The Davyhulme sludge centre contract with principal contractor B&V for a 20-reactor Cambi Thermal Hydrolysis plant will more than double digester loading and biogas production, produce a high standard bio-fertilizer, avoid building an additional sludge incineration plant, and reduce carbon footprint by 32,000 tons CO2e/year.
One of the UK’s largest wastewater treatment works (WwTW) is set to become a valuable source of renewable energy. The benefits of a major upgrade at Davyhulme WwTW in Manchester include the generation of electricity from biogas and the potential to provide a sustainable source of soil improver.
Design and construction of the upgraded treatment facility will be undertaken by Black & Veatch as Principal Contractor under United Utilities’ Sludge Balanced Asset Programme with Cambi as main subcontractor for the digestion upgrade. Improvements will more than double the existing sludge treatment capacity and process biosolids to such a high standard that they have the potential to be reused as a grassland fertiliser. The project will also produce biogas sufficient to generate electricity for running the new treatment process and for feeding into the National Grid.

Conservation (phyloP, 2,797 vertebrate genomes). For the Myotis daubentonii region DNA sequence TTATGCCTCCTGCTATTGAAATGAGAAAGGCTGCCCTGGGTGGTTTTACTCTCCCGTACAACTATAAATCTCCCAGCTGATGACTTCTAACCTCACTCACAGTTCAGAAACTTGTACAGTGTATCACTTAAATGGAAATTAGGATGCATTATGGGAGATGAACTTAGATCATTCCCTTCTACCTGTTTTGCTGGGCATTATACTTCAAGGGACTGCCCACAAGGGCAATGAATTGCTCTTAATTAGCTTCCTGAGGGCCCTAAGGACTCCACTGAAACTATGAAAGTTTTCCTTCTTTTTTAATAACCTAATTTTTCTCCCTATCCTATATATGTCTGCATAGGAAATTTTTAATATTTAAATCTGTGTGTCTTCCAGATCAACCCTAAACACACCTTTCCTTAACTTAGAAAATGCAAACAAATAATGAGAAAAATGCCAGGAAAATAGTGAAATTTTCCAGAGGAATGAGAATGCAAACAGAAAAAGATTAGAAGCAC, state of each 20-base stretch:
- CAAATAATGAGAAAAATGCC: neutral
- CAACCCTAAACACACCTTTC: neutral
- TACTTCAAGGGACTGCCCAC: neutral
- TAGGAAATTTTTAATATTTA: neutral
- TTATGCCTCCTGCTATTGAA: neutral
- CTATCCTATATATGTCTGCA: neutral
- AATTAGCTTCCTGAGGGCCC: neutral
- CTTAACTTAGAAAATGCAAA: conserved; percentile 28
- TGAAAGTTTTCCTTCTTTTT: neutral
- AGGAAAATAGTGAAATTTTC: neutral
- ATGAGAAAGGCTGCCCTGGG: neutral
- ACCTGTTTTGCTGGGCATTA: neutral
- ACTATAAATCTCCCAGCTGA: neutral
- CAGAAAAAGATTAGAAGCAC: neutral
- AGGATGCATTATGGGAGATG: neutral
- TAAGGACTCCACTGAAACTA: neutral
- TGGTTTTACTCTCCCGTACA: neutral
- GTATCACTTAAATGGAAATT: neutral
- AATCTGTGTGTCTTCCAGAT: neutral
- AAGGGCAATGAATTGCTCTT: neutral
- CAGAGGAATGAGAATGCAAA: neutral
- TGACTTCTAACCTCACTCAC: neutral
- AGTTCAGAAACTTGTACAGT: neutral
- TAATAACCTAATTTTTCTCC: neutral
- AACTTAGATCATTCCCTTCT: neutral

Pete Robinson, United Utilities programme manager, said, “Sludge treatment is a 24-hour process, so there is a continuous supply of biogas. It is a very valuable resource and it is completely renewable. By harnessing this energy we can reduce our fuel bills and reduce our carbon footprint”.
According to Dr Bill Barber, United Utilities’ Biosolids and Sustainability Technical Specialist, the project will reduce carbon footprint by about 32,000 tonnes of CO2e per year compared to the original incinerator project envisaged.